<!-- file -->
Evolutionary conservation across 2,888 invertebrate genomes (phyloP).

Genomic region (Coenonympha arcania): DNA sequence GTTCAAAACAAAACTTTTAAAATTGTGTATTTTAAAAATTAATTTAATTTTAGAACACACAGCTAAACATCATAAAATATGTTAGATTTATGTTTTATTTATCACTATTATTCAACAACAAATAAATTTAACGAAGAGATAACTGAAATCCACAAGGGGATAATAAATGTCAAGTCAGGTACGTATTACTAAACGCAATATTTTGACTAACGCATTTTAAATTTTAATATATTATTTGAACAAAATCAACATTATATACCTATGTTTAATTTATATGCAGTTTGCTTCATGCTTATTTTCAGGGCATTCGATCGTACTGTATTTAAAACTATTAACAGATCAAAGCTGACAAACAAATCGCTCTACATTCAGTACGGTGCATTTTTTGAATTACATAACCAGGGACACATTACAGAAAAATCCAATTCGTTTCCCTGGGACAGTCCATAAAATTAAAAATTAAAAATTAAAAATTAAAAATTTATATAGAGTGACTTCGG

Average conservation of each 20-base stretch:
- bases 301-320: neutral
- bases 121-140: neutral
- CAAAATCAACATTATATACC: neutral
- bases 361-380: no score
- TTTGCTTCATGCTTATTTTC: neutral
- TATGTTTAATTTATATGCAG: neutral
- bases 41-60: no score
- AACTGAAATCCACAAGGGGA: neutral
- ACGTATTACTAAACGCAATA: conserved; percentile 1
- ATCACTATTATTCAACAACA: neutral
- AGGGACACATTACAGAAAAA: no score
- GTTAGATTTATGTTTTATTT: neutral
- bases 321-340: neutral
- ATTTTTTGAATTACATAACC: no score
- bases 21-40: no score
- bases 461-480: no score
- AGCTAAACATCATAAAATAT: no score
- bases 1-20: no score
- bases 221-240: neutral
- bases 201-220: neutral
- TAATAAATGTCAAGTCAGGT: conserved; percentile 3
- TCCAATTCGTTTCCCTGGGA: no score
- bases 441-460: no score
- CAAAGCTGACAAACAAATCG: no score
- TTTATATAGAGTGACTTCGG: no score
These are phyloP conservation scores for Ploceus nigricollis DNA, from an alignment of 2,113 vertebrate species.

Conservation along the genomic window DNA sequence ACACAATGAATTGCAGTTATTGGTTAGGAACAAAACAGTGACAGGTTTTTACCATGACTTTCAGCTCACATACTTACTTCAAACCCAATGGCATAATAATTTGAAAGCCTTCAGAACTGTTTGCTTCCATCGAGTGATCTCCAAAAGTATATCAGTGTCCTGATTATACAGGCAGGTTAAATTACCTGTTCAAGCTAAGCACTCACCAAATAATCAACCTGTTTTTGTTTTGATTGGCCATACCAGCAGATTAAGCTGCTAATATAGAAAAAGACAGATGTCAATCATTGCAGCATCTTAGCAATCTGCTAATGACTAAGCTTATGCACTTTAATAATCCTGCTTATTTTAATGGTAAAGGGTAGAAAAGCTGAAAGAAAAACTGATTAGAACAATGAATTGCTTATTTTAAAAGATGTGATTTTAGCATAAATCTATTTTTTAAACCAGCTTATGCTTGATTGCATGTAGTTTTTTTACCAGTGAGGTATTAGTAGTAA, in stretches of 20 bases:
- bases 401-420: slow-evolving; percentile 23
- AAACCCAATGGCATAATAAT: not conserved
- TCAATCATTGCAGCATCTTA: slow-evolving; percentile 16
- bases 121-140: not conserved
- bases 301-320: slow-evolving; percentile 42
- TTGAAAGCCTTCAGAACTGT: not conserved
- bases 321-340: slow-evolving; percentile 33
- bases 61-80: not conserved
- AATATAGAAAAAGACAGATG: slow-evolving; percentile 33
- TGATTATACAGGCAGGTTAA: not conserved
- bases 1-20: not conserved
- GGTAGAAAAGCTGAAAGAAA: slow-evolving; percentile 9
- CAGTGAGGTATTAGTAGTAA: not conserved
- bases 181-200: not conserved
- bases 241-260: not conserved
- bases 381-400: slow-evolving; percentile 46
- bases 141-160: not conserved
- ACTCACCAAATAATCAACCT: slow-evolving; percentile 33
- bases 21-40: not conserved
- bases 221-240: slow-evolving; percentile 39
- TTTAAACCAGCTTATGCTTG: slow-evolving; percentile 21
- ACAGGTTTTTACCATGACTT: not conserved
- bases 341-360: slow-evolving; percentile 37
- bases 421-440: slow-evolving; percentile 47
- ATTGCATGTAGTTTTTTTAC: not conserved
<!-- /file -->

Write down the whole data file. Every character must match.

Evolutionary conservation across 2,888 invertebrate genomes (phyloP).

Genomic region (Coenonympha arcania): DNA sequence GTTCAAAACAAAACTTTTAAAATTGTGTATTTTAAAAATTAATTTAATTTTAGAACACACAGCTAAACATCATAAAATATGTTAGATTTATGTTTTATTTATCACTATTATTCAACAACAAATAAATTTAACGAAGAGATAACTGAAATCCACAAGGGGATAATAAATGTCAAGTCAGGTACGTATTACTAAACGCAATATTTTGACTAACGCATTTTAAATTTTAATATATTATTTGAACAAAATCAACATTATATACCTATGTTTAATTTATATGCAGTTTGCTTCATGCTTATTTTCAGGGCATTCGATCGTACTGTATTTAAAACTATTAACAGATCAAAGCTGACAAACAAATCGCTCTACATTCAGTACGGTGCATTTTTTGAATTACATAACCAGGGACACATTACAGAAAAATCCAATTCGTTTCCCTGGGACAGTCCATAAAATTAAAAATTAAAAATTAAAAATTAAAAATTTATATAGAGTGACTTCGG

Average conservation of each 20-base stretch:
- bases 301-320: neutral
- bases 121-140: neutral
- CAAAATCAACATTATATACC: neutral
- bases 361-380: no score
- TTTGCTTCATGCTTATTTTC: neutral
- TATGTTTAATTTATATGCAG: neutral
- bases 41-60: no score
- AACTGAAATCCACAAGGGGA: neutral
- ACGTATTACTAAACGCAATA: conserved; percentile 1
- ATCACTATTATTCAACAACA: neutral
- AGGGACACATTACAGAAAAA: no score
- GTTAGATTTATGTTTTATTT: neutral
- bases 321-340: neutral
- ATTTTTTGAATTACATAACC: no score
- bases 21-40: no score
- bases 461-480: no score
- AGCTAAACATCATAAAATAT: no score
- bases 1-20: no score
- bases 221-240: neutral
- bases 201-220: neutral
- TAATAAATGTCAAGTCAGGT: conserved; percentile 3
- TCCAATTCGTTTCCCTGGGA: no score
- bases 441-460: no score
- CAAAGCTGACAAACAAATCG: no score
- TTTATATAGAGTGACTTCGG: no score
These are phyloP conservation scores for Ploceus nigricollis DNA, from an alignment of 2,113 vertebrate species.

Conservation along the genomic window DNA sequence ACACAATGAATTGCAGTTATTGGTTAGGAACAAAACAGTGACAGGTTTTTACCATGACTTTCAGCTCACATACTTACTTCAAACCCAATGGCATAATAATTTGAAAGCCTTCAGAACTGTTTGCTTCCATCGAGTGATCTCCAAAAGTATATCAGTGTCCTGATTATACAGGCAGGTTAAATTACCTGTTCAAGCTAAGCACTCACCAAATAATCAACCTGTTTTTGTTTTGATTGGCCATACCAGCAGATTAAGCTGCTAATATAGAAAAAGACAGATGTCAATCATTGCAGCATCTTAGCAATCTGCTAATGACTAAGCTTATGCACTTTAATAATCCTGCTTATTTTAATGGTAAAGGGTAGAAAAGCTGAAAGAAAAACTGATTAGAACAATGAATTGCTTATTTTAAAAGATGTGATTTTAGCATAAATCTATTTTTTAAACCAGCTTATGCTTGATTGCATGTAGTTTTTTTACCAGTGAGGTATTAGTAGTAA, in stretches of 20 bases:
- bases 401-420: slow-evolving; percentile 23
- AAACCCAATGGCATAATAAT: not conserved
- TCAATCATTGCAGCATCTTA: slow-evolving; percentile 16
- bases 121-140: not conserved
- bases 301-320: slow-evolving; percentile 42
- TTGAAAGCCTTCAGAACTGT: not conserved
- bases 321-340: slow-evolving; percentile 33
- bases 61-80: not conserved
- AATATAGAAAAAGACAGATG: slow-evolving; percentile 33
- TGATTATACAGGCAGGTTAA: not conserved
- bases 1-20: not conserved
- GGTAGAAAAGCTGAAAGAAA: slow-evolving; percentile 9
- CAGTGAGGTATTAGTAGTAA: not conserved
- bases 181-200: not conserved
- bases 241-260: not conserved
- bases 381-400: slow-evolving; percentile 46
- bases 141-160: not conserved
- ACTCACCAAATAATCAACCT: slow-evolving; percentile 33
- bases 21-40: not conserved
- bases 221-240: slow-evolving; percentile 39
- TTTAAACCAGCTTATGCTTG: slow-evolving; percentile 21
- ACAGGTTTTTACCATGACTT: not conserved
- bases 341-360: slow-evolving; percentile 37
- bases 421-440: slow-evolving; percentile 47
- ATTGCATGTAGTTTTTTTAC: not conserved